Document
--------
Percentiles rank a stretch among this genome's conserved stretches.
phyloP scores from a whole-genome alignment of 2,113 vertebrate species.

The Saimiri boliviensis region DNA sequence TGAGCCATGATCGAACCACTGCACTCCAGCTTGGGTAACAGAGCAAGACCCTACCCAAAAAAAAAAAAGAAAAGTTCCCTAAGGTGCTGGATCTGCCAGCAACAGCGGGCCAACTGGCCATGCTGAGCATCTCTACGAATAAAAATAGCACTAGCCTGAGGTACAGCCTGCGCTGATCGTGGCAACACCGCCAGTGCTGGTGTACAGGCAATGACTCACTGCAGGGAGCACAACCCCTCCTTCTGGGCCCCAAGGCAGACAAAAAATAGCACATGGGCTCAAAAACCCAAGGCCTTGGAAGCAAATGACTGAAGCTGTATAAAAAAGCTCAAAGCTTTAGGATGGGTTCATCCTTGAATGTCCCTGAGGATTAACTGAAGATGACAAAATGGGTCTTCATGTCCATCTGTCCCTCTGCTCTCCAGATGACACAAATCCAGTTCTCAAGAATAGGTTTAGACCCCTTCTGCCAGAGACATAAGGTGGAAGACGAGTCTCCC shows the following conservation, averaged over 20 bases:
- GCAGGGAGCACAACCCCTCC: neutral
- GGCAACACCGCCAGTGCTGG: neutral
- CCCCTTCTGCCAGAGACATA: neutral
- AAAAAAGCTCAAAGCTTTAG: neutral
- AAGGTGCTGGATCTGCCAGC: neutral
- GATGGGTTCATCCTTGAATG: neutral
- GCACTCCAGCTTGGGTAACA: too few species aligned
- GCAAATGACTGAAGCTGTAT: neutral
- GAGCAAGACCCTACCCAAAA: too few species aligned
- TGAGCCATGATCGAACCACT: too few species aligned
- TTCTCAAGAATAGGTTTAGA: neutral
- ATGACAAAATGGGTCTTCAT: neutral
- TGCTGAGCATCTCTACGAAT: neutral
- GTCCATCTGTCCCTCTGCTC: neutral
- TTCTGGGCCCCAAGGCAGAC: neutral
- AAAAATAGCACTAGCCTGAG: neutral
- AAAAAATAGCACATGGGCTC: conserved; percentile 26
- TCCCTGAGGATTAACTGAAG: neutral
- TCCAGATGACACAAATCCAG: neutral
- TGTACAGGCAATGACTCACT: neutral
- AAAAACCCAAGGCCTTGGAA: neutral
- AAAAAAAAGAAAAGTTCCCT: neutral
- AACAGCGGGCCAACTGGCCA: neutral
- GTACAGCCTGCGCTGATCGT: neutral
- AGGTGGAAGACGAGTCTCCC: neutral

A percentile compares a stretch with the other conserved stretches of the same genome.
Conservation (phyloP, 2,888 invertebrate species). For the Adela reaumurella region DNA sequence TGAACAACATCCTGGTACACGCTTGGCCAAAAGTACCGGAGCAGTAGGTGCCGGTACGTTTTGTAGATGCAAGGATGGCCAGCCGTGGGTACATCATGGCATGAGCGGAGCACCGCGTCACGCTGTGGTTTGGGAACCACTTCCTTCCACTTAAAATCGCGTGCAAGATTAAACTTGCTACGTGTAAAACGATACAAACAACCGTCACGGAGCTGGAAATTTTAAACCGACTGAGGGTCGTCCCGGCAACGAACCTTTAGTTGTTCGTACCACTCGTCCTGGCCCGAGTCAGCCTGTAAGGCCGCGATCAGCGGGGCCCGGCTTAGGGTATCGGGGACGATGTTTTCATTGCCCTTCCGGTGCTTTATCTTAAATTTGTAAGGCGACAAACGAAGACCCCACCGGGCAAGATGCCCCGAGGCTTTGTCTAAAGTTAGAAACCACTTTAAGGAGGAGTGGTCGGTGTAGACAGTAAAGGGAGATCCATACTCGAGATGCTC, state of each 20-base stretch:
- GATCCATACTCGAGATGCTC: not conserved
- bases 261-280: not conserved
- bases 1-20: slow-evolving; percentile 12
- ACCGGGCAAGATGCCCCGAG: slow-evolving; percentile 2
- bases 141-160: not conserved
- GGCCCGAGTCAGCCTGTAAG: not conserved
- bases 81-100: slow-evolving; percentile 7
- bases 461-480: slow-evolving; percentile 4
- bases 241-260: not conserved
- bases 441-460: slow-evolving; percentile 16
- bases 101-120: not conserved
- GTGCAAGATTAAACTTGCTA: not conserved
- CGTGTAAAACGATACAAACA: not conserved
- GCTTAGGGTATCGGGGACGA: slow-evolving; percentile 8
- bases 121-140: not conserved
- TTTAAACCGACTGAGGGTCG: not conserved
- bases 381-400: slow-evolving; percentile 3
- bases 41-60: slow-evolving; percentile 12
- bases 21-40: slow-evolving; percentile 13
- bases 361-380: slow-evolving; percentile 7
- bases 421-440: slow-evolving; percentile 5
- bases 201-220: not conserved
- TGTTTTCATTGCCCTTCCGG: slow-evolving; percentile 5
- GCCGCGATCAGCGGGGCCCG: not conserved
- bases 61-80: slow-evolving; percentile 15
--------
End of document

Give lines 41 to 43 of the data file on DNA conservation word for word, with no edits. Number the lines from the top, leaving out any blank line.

- bases 101-120: not conserved
- GTGCAAGATTAAACTTGCTA: not conserved
- CGTGTAAAACGATACAAACA: not conserved